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Exercise has an evolutionary history which if you’re so inclined can trace you through the evolution of human movement potential. Much like the evolution of artistic techniques, how we saw the world was represented in the ways which we believed we were capable of moving. Literally, our movement is limited only by our imagination. What we know of today as “strength training” originally developed in the early 19th century - the “Golden Age” of strongmen. Their exercises were actually stunts, and they would compete on stage against one another for the most impressive, or outlandish performances, such as lifting a bleacher full of spectators upon one’s back, or pulling a rail car with a chain held by the mouth, stopping an airplane from takeoff with a rope attached to one’s hair. Eventually these stunts needed to become more quantifiable as the betting on these competitions demanded something other than subjective cheering from the crowd. Agreed upon lifts, with balanced weights appeared to demonstrate who was the stronger lifter that day. And as a result, one dimensional lifts using enormous dumbbells or bending steel bars for time became the test of the strongman competitor. These were all impressive feats, but crude and unsophisticated in comparison to the athletes of the modern world. These strongman competitions obviously evolved into powerlifting and Olympic lifting competitions - which have a very convoluted and politicalized history themselves. These very short-range, high-tension two-dimensional movements - such as the bench press, deadlift, clean and jerk and snatch, were highly quantifiable, but classified by the 6-D model from modern functional training, these only possessed heaving and pitching - only 2 Degrees of freedom. Later we moved into comparison of the physique produced by the exercise, actually a step backwards from a movement standpoint. As bodybuilding became a sport, how strong you were and how well you could move had no impact upon the competition. It took another few decades before fitness competitions began to push out mere physique by requiring demonstrations of strength, mobility, agility and coordination. This led to the advent of functional strength training, the recognition that linear isolation not only cannot prepare you for the real world, but actually accelerates misuse and overuse injuries and aging. Functional training added tri-planar angular/diagonal movement, and taking unconventional objects and moving them through the three planes. The result created 3D strength training. When the cutting edge of fitness arrived, with systems such as Circular Strength Training and Tactical Fitness, rotary movement sophisticated our potential once again. Adding the three elements of rotation to the three elements of translation doubled our 3D movement to 6D. The rotational aspects of pitching, yawing and rolling to the translational elements of swaying, heaving and surging, finally addressed the totality of human motion. Whether a couch potato or tactical operator, THIS is what you’ve always really been searching for.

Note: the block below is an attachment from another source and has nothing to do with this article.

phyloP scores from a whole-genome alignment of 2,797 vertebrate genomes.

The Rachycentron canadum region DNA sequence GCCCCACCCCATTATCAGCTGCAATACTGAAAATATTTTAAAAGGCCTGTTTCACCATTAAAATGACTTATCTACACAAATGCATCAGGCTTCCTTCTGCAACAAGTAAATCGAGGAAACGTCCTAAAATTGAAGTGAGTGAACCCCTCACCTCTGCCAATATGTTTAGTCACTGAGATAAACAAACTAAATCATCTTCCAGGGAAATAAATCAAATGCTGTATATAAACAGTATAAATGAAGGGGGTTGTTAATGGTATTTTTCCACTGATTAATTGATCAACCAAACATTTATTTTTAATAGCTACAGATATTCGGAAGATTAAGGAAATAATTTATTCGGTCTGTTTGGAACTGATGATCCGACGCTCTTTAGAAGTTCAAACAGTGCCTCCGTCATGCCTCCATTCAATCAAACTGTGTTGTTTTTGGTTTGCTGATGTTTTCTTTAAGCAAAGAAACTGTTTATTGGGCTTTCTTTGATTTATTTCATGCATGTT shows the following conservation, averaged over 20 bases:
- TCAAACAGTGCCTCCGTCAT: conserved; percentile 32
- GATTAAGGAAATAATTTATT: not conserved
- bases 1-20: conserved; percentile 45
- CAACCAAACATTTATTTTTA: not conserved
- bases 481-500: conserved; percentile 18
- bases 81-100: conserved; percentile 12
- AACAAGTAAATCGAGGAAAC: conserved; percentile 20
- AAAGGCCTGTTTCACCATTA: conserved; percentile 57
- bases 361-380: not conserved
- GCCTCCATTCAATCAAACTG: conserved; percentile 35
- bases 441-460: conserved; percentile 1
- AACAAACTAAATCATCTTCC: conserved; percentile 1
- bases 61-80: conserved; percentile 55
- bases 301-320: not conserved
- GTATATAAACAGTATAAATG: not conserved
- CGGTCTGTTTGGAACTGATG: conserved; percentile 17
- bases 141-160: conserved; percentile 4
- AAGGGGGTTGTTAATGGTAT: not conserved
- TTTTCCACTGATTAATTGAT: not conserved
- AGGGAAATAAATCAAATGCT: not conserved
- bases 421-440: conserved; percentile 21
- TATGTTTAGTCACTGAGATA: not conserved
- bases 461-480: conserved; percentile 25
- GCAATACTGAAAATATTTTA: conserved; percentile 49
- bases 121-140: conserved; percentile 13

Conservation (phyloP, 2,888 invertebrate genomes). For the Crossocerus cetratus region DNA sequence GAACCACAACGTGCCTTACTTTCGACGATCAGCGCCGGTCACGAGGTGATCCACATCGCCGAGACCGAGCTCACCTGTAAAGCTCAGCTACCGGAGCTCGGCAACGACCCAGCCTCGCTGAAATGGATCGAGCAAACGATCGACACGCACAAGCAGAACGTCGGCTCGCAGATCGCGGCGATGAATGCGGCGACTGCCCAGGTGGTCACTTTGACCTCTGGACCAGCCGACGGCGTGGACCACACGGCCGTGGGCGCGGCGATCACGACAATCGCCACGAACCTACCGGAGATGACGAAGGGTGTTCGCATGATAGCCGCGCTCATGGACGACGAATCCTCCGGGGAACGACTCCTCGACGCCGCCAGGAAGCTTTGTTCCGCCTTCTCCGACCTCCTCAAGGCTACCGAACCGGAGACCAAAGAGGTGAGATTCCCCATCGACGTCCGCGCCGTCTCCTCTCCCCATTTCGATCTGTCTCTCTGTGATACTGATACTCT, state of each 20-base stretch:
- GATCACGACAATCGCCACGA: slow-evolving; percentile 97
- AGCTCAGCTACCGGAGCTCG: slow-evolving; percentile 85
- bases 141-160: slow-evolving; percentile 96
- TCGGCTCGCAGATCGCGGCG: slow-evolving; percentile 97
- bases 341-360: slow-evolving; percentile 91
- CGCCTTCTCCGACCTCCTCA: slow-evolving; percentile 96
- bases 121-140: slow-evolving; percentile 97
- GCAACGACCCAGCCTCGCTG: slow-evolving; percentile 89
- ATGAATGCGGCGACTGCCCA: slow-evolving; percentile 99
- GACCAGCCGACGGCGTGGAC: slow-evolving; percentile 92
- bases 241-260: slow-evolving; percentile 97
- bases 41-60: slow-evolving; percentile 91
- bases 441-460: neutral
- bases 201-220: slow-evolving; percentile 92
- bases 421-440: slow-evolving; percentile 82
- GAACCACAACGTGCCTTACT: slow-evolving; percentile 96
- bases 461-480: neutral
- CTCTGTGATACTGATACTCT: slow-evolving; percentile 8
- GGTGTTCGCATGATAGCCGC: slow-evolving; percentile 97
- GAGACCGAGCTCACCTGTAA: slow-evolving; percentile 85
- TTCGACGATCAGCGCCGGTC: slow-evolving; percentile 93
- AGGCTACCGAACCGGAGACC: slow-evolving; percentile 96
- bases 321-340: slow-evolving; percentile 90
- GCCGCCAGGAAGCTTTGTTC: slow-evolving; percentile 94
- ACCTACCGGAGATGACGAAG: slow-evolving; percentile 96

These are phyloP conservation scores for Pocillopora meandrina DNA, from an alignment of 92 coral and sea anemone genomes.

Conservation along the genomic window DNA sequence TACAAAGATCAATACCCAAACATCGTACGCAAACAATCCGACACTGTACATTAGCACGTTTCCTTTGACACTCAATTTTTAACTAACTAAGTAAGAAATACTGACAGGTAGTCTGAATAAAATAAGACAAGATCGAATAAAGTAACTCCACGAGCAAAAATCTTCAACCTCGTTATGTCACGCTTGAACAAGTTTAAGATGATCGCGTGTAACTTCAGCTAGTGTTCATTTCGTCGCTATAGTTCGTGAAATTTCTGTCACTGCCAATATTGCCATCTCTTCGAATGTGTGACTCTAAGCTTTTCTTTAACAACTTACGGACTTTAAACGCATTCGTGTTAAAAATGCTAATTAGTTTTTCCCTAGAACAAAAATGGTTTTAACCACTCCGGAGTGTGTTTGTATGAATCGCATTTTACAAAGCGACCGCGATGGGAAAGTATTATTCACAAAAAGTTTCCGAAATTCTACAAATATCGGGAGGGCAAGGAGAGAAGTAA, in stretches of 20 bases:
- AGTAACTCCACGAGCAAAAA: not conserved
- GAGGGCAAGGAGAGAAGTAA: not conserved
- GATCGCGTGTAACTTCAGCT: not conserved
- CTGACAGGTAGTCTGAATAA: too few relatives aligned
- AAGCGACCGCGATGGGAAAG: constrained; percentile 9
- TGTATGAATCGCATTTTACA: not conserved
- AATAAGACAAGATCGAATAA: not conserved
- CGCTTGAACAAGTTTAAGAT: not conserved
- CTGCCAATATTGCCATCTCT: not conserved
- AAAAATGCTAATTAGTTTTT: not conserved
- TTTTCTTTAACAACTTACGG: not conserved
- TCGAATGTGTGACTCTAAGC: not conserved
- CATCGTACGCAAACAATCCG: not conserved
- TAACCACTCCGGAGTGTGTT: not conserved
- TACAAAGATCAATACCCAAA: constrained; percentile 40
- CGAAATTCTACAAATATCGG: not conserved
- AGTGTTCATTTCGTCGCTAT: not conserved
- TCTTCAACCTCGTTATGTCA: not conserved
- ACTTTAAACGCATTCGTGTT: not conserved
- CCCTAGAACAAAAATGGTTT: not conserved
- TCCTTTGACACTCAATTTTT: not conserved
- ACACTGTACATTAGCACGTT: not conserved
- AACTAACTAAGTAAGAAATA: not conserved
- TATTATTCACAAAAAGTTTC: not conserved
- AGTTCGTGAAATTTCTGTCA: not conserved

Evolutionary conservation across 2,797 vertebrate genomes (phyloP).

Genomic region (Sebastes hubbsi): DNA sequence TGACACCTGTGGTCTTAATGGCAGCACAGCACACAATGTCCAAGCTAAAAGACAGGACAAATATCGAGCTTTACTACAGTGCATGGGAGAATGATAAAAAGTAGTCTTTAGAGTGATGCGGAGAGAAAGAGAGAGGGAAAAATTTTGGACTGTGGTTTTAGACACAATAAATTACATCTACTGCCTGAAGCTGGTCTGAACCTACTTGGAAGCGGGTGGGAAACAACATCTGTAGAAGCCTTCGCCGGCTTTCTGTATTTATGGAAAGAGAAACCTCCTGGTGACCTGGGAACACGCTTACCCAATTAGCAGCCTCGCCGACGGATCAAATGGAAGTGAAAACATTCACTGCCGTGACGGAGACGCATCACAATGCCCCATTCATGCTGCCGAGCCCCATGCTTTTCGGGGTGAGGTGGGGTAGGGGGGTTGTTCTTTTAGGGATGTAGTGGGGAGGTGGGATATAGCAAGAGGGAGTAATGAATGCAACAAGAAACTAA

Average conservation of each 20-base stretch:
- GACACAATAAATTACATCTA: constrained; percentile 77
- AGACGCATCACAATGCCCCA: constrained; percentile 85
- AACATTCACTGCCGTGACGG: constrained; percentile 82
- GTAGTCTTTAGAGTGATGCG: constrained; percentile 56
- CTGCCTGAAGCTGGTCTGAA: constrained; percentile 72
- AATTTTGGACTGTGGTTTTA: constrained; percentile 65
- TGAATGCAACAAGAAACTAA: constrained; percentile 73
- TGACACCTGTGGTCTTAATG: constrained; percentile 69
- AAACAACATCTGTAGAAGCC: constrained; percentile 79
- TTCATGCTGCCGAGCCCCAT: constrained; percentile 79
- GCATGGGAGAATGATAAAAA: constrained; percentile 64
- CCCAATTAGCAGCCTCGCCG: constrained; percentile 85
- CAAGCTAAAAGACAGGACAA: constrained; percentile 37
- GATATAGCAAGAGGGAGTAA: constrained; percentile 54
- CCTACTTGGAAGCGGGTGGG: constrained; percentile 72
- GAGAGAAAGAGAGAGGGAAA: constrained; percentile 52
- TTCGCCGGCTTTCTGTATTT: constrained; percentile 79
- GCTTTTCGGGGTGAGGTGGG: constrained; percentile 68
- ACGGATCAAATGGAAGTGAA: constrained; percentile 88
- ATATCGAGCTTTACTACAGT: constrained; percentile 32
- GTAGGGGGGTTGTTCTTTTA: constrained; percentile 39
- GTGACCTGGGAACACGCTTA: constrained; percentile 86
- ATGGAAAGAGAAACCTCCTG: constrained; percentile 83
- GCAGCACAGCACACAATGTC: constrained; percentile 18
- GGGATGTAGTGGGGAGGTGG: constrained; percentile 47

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Structural Alignment